Sunday, September 21, 2014

Video review: "The Rover"

Australian writer/director David Michôd’s first feature film, “Animal Kingdom,” garnered a lot of attention four years ago, not to mention an Oscar nomination for Jacki Weaver. His follow-up, “The Rover,” is a bold and innovative sophomore effort, though only intermittently engaging.

It’s set 10 years after a global economic collapse. Different nationalities have moved to Australia for undisclosed reasons. The outback has never looked so dry and spare, seemingly just a collection of roads interrupted by strips of shantytowns. There’s some electricity, and a little commerce, but mostly it’s just a bunch of tired people playing out the string.

Enter our (never-named) antihero, played by Guy Pearce. His sullen stare and studied silence lend a clue that he’s not to be messed with. When a band of criminals crash their truck during a getaway, they steal his car. He manages to get the truck going again, and takes off after them. In fact, he seems quite willing to die to get his car back. Why? The vehicles seem like a fair trade.

Along the way he encounters Rey (Robert Pattinson), the dimwitted kid brother of one of the robbers, who was left behind, shot up and dying. Our man takes him to a doctor to get stitched up, then holds him hostage to help find the brother, and his car.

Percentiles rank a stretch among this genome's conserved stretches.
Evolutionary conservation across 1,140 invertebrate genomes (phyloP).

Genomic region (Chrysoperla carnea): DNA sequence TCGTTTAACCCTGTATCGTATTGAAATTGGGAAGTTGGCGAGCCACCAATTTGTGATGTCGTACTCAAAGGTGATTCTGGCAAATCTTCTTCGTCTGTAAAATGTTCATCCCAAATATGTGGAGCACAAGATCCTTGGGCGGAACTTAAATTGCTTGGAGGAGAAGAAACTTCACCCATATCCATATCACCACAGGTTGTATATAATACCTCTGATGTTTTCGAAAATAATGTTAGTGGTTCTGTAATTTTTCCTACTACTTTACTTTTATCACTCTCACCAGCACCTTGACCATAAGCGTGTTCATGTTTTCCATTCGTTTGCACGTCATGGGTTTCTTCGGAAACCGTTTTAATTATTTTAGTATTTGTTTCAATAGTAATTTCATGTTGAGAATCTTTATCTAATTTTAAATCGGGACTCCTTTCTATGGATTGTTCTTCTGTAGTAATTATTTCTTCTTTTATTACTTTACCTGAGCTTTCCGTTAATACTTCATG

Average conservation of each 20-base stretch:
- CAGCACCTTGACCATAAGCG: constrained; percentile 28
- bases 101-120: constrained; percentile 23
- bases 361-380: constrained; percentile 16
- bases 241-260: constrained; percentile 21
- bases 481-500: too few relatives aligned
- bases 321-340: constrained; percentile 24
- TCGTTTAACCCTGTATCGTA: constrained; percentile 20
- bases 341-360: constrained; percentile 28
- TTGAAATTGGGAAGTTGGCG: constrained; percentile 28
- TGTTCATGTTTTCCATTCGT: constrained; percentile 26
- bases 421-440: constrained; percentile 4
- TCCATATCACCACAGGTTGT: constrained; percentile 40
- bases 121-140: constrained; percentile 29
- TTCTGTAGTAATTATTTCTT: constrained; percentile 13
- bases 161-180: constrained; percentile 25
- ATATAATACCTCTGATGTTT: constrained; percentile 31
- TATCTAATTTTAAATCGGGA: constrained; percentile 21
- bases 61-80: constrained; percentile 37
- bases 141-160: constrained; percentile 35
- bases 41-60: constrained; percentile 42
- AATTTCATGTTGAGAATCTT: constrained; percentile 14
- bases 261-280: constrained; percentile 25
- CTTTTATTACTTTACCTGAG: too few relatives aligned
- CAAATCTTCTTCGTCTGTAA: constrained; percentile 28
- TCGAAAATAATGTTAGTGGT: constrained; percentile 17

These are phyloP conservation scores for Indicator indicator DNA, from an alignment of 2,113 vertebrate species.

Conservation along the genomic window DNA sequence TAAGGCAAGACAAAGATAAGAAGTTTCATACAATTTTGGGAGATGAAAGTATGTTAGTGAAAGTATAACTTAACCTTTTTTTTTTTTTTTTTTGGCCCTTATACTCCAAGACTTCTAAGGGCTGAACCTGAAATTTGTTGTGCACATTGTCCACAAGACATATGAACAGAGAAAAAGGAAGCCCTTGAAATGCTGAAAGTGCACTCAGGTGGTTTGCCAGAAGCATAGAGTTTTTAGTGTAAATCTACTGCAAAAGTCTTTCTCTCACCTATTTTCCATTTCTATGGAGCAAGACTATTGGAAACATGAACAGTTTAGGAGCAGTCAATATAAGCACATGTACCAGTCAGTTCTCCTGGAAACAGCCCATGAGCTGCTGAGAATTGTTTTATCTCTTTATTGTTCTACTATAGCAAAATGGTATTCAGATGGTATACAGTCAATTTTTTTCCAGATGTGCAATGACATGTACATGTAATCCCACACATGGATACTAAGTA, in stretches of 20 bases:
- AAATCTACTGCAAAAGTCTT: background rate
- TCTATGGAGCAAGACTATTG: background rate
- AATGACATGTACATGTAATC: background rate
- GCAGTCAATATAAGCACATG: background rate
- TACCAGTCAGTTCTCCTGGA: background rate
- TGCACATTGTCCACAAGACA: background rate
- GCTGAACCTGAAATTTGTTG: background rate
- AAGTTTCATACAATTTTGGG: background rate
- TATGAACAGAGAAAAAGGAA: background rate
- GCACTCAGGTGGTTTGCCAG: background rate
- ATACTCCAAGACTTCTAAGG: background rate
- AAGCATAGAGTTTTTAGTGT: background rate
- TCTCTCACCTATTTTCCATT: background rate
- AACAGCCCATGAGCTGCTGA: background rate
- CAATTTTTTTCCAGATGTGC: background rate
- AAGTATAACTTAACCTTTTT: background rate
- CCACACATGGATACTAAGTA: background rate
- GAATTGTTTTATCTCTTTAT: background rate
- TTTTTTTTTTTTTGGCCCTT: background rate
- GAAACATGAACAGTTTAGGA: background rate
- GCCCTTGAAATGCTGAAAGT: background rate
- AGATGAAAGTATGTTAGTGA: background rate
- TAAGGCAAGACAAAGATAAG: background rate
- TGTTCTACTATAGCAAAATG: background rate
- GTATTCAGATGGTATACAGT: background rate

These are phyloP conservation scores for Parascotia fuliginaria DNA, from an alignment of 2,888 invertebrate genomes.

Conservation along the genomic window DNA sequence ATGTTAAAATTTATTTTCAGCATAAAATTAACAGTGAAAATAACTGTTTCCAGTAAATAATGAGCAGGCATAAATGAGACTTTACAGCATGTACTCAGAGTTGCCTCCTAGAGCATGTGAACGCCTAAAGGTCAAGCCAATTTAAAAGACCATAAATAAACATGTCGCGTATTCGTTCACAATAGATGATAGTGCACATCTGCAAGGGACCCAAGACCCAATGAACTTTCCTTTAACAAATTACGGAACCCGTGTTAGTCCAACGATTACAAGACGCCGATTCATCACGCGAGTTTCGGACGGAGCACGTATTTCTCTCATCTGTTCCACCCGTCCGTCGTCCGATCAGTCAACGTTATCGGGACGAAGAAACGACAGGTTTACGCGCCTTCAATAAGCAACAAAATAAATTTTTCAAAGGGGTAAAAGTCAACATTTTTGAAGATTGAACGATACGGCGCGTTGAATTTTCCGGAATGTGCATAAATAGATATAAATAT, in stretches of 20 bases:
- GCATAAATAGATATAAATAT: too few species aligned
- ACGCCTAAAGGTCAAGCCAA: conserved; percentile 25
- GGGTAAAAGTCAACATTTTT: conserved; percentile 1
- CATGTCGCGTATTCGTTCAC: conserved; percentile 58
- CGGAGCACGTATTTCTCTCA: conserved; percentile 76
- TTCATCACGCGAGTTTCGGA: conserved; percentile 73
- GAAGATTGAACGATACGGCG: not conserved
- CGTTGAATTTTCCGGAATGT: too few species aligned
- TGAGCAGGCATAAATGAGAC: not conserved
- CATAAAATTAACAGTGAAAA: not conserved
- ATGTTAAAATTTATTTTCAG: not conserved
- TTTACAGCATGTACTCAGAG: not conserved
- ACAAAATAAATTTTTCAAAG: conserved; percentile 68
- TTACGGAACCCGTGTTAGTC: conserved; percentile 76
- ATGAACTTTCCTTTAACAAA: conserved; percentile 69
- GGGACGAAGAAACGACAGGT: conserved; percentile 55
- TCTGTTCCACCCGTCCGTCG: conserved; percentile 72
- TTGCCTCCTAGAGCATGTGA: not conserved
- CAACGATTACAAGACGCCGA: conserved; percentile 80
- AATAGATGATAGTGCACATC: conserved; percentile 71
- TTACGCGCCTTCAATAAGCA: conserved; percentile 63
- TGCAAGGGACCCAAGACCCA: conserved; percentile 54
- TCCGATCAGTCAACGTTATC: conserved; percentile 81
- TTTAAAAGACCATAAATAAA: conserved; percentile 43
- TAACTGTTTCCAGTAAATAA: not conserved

Over time, the two men develop an unlikely bond. Pattinson is a marvel, displaying an innate sweetness and more than passable Southern accent. They each have something to teach the other: Rey needs to toughen up, and his crusty friend needs to be reminded where the last nugget of his humanity resides.

 "You should never stop thinking about a life you've taken,” he says. “It's the price you pay for taking it."

“The Rover” is essentially a mystery, in which we try to puzzle out who this strange man is, what is the source of his anger and pain, and whether he’s really as bad as he seems to be. The plotting is a bit tedious at times, and even at 102 minutes the film could probably have used an editing trim. It’s a worthy effort, if not an entirely successful one.

Video extras, which are the same for DVD and Blu-ray versions, are limited to a single featurette, “Something Elemental: Making The Rover.”



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